The use of each external decoding program can be disabled in file amavisd.conf by removing entries from the list @decoders, or in older versions or amavisd-new by removing assignment to corresponding variables (e.g. $lha, $unarj, $unrar, $zoo, ...) or setting them to undef, or just not having the named external program present on the $path.

Download

Home web site in Slovenia (at J. Stefan Institute):
=> http://www.ijs.si/software/amavisd/
Mirror web site in Denmark (courtesy of catpipe Systems ApS):
=> http://mirrors.catpipe.net/amavisd-new/
Mirror web site in Sweden (courtesy of Mainloop, Stockholm):
=> http://mirror.mainloop.se/amavisd/
Mirror web site in France/Paris (courtesy of Cádrat Net):
=> http://mirror.cedratnet.com/amavisd-new/
Mirror web site in the Netherlands/Hilversum (courtesy of Publieke Omroep Internet Services):
=> http://mirror.omroep.nl/amavisd-new/
Mirror web site in Germany (courtesy of German Postfix Community):
=> http://amavisd.de.postfix.org/

Most recent versions

amavisd-new-2.10.0-rc1.tar.xz (tar.xz md5)
A release candidate for the coming version, please see RELEASE NOTES
amavisd-new-2.9.1.tar.xz (tar.xz md5); or bz2
Most recent stable major release, please see RELEASE NOTES
amavisd-new-2.8.1.tar.gz (gz md5 sum); or xz, bz2
Previous release
amavisd-new-2.8.0.tar.gz or amavisd-new-2.8.0.tar.xz (gz md5 sum).
Old major release
amavisd-new-2.7.2.tar.gz or amavisd-new-2.7.2.tar.xz (gz md5 sum).
Old major release
amavisd-new-2.6.6.tar.gz (md5 sum).
Old major release

The most recent stable version is also accessible through a soft link at: http://www.ijs.si/software/amavisd/amavisd-new.tar.gz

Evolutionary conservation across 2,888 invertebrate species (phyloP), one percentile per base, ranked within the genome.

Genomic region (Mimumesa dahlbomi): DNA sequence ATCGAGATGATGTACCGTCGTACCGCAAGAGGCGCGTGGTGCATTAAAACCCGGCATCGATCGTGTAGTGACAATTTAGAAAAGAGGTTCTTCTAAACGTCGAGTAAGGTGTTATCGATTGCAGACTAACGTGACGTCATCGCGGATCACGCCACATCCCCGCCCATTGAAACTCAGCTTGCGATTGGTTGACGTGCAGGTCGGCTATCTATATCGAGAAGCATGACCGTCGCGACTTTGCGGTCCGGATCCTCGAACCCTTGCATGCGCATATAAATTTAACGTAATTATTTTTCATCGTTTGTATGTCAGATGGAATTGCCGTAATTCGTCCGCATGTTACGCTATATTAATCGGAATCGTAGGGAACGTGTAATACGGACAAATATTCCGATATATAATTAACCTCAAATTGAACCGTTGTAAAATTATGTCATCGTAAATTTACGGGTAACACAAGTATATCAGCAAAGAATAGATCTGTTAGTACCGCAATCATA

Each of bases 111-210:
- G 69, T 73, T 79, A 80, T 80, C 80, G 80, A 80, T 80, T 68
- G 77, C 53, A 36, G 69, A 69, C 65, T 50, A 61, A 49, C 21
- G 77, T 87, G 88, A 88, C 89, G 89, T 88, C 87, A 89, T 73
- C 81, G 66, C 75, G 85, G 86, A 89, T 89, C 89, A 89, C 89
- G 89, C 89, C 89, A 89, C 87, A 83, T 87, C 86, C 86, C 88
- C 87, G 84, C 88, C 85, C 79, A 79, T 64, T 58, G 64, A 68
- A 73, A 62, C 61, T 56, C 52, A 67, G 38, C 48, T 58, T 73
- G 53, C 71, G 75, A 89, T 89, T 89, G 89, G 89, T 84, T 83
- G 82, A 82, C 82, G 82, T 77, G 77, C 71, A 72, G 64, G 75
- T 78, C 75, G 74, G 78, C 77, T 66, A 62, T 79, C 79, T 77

Announcements about new releases are posted on the amavis-users mailing list, and on the Freshmeat project page, which also accepts subscriptions to announcements.

All versions

For a web-browsable Mercurial repository of all the past versions of amavisd, reaching all the way back to the origins of the project (AMaViS, amavis-perl, amavisd-snapshot, amavisd-new) please see the http://mirrors.catpipe.net/amavisd-new/hgweb/, maintained by Phil Regnauld (of catpipe.net).

amavisd-new-2.8.1.tar.gz or amavisd-new-2.8.1.tar.xz (also known as amavisd-new-20130628) (gz md5 sum).
amavisd-new-2.8.0.tar.gz or amavisd-new-2.8.0.tar.xz (also known as amavisd-new-20120630) (gz md5 sum).
amavisd-new-2.7.2.tar.gz or amavisd-new-2.7.2.tar.xz (also known as amavisd-new-20120629) (gz md5 sum).
amavisd-new-2.7.1.tar.gz or amavisd-new-2.7.1.tar.xz (also known as amavisd-new-20120429) (gz md5 sum).
amavisd-new-2.7.0.tar.gz or amavisd-new-2.7.0.tar.xz (also known as amavisd-new-20110701) (gz md5 sum)
amavisd-new-2.6.6.tar.gz (also known as amavisd-new-20110518) (md5 sum)
amavisd-new-2.6.5.tar.gz (also known as amavisd-new-20110407) (md5 sum)
amavisd-new-2.6.4.tar.gz (also known as amavisd-new-20090625) (md5 sum)
amavisd-new-2.6.3.tar.gz (also known as amavisd-new-20090422) (md5 sum)
amavisd-new-2.6.2.tar.gz (also known as amavisd-new-20081215) (md5 sum)
amavisd-new-2.6.1.tar.gz (also known as amavisd-new-20080629) (md5 sum)